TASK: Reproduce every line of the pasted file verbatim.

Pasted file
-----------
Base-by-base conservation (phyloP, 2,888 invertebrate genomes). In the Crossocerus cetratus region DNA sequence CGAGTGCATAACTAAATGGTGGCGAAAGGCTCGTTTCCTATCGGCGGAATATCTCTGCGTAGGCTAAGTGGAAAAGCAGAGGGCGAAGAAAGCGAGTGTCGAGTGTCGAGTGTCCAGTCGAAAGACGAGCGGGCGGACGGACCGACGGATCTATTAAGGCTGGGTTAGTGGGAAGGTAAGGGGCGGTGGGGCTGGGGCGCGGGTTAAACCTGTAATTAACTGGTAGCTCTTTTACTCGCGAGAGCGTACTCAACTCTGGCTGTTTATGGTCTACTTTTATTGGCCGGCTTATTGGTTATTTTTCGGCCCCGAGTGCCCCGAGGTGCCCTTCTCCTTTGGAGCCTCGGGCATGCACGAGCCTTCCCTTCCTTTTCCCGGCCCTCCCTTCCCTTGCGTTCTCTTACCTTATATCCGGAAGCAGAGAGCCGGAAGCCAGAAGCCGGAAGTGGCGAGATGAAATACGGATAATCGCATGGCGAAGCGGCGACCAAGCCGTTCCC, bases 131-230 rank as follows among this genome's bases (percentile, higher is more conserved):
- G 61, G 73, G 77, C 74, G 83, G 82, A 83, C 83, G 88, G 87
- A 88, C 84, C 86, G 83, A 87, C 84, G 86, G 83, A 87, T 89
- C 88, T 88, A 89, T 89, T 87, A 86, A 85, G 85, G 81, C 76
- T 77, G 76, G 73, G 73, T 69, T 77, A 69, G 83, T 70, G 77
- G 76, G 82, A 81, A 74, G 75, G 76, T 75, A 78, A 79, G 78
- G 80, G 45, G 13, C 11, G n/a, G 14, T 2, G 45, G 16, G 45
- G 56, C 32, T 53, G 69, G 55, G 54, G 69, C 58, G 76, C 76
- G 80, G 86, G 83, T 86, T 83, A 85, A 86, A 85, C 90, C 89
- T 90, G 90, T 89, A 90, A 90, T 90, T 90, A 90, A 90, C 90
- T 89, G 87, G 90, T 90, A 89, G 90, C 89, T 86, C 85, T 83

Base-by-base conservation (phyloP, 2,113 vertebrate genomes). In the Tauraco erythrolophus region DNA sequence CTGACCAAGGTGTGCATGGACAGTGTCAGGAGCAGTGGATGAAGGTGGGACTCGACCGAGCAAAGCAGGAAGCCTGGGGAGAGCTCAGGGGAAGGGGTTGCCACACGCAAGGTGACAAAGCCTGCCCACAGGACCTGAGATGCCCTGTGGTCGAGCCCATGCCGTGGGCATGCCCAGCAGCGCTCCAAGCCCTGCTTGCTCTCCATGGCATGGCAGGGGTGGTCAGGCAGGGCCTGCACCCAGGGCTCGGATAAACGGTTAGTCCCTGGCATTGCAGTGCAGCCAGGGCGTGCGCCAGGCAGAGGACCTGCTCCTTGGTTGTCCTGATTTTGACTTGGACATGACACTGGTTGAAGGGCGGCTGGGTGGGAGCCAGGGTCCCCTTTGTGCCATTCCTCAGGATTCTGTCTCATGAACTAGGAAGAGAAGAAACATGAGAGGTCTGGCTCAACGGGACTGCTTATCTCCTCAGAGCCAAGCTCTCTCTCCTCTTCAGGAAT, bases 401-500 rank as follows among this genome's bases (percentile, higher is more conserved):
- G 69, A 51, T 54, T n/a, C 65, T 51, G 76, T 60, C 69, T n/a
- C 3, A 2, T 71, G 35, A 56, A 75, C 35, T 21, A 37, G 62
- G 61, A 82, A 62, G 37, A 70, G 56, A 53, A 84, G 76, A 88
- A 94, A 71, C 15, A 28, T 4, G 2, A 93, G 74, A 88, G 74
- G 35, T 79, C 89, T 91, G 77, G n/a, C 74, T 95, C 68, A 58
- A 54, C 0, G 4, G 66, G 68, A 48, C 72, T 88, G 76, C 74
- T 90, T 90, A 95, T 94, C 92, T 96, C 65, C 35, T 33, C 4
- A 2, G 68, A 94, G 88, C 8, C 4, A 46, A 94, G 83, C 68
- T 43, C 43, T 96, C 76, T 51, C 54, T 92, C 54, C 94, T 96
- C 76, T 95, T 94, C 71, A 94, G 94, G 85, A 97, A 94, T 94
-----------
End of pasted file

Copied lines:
Base-by-base conservation (phyloP, 2,888 invertebrate genomes). In the Crossocerus cetratus region DNA sequence CGAGTGCATAACTAAATGGTGGCGAAAGGCTCGTTTCCTATCGGCGGAATATCTCTGCGTAGGCTAAGTGGAAAAGCAGAGGGCGAAGAAAGCGAGTGTCGAGTGTCGAGTGTCCAGTCGAAAGACGAGCGGGCGGACGGACCGACGGATCTATTAAGGCTGGGTTAGTGGGAAGGTAAGGGGCGGTGGGGCTGGGGCGCGGGTTAAACCTGTAATTAACTGGTAGCTCTTTTACTCGCGAGAGCGTACTCAACTCTGGCTGTTTATGGTCTACTTTTATTGGCCGGCTTATTGGTTATTTTTCGGCCCCGAGTGCCCCGAGGTGCCCTTCTCCTTTGGAGCCTCGGGCATGCACGAGCCTTCCCTTCCTTTTCCCGGCCCTCCCTTCCCTTGCGTTCTCTTACCTTATATCCGGAAGCAGAGAGCCGGAAGCCAGAAGCCGGAAGTGGCGAGATGAAATACGGATAATCGCATGGCGAAGCGGCGACCAAGCCGTTCCC, bases 131-230 rank as follows among this genome's bases (percentile, higher is more conserved):
- G 61, G 73, G 77, C 74, G 83, G 82, A 83, C 83, G 88, G 87
- A 88, C 84, C 86, G 83, A 87, C 84, G 86, G 83, A 87, T 89
- C 88, T 88, A 89, T 89, T 87, A 86, A 85, G 85, G 81, C 76
- T 77, G 76, G 73, G 73, T 69, T 77, A 69, G 83, T 70, G 77
- G 76, G 82, A 81, A 74, G 75, G 76, T 75, A 78, A 79, G 78
- G 80, G 45, G 13, C 11, G n/a, G 14, T 2, G 45, G 16, G 45
- G 56, C 32, T 53, G 69, G 55, G 54, G 69, C 58, G 76, C 76
- G 80, G 86, G 83, T 86, T 83, A 85, A 86, A 85, C 90, C 89
- T 90, G 90, T 89, A 90, A 90, T 90, T 90, A 90, A 90, C 90
- T 89, G 87, G 90, T 90, A 89, G 90, C 89, T 86, C 85, T 83

Base-by-base conservation (phyloP, 2,113 vertebrate genomes). In the Tauraco erythrolophus region DNA sequence CTGACCAAGGTGTGCATGGACAGTGTCAGGAGCAGTGGATGAAGGTGGGACTCGACCGAGCAAAGCAGGAAGCCTGGGGAGAGCTCAGGGGAAGGGGTTGCCACACGCAAGGTGACAAAGCCTGCCCACAGGACCTGAGATGCCCTGTGGTCGAGCCCATGCCGTGGGCATGCCCAGCAGCGCTCCAAGCCCTGCTTGCTCTCCATGGCATGGCAGGGGTGGTCAGGCAGGGCCTGCACCCAGGGCTCGGATAAACGGTTAGTCCCTGGCATTGCAGTGCAGCCAGGGCGTGCGCCAGGCAGAGGACCTGCTCCTTGGTTGTCCTGATTTTGACTTGGACATGACACTGGTTGAAGGGCGGCTGGGTGGGAGCCAGGGTCCCCTTTGTGCCATTCCTCAGGATTCTGTCTCATGAACTAGGAAGAGAAGAAACATGAGAGGTCTGGCTCAACGGGACTGCTTATCTCCTCAGAGCCAAGCTCTCTCTCCTCTTCAGGAAT, bases 401-500 rank as follows among this genome's bases (percentile, higher is more conserved):
- G 69, A 51, T 54, T n/a, C 65, T 51, G 76, T 60, C 69, T n/a
- C 3, A 2, T 71, G 35, A 56, A 75, C 35, T 21, A 37, G 62
- G 61, A 82, A 62, G 37, A 70, G 56, A 53, A 84, G 76, A 88
- A 94, A 71, C 15, A 28, T 4, G 2, A 93, G 74, A 88, G 74
- G 35, T 79, C 89, T 91, G 77, G n/a, C 74, T 95, C 68, A 58
- A 54, C 0, G 4, G 66, G 68, A 48, C 72, T 88, G 76, C 74
- T 90, T 90, A 95, T 94, C 92, T 96, C 65, C 35, T 33, C 4
- A 2, G 68, A 94, G 88, C 8, C 4, A 46, A 94, G 83, C 68
- T 43, C 43, T 96, C 76, T 51, C 54, T 92, C 54, C 94, T 96
- C 76, T 95, T 94, C 71, A 94, G 94, G 85, A 97, A 94, T 94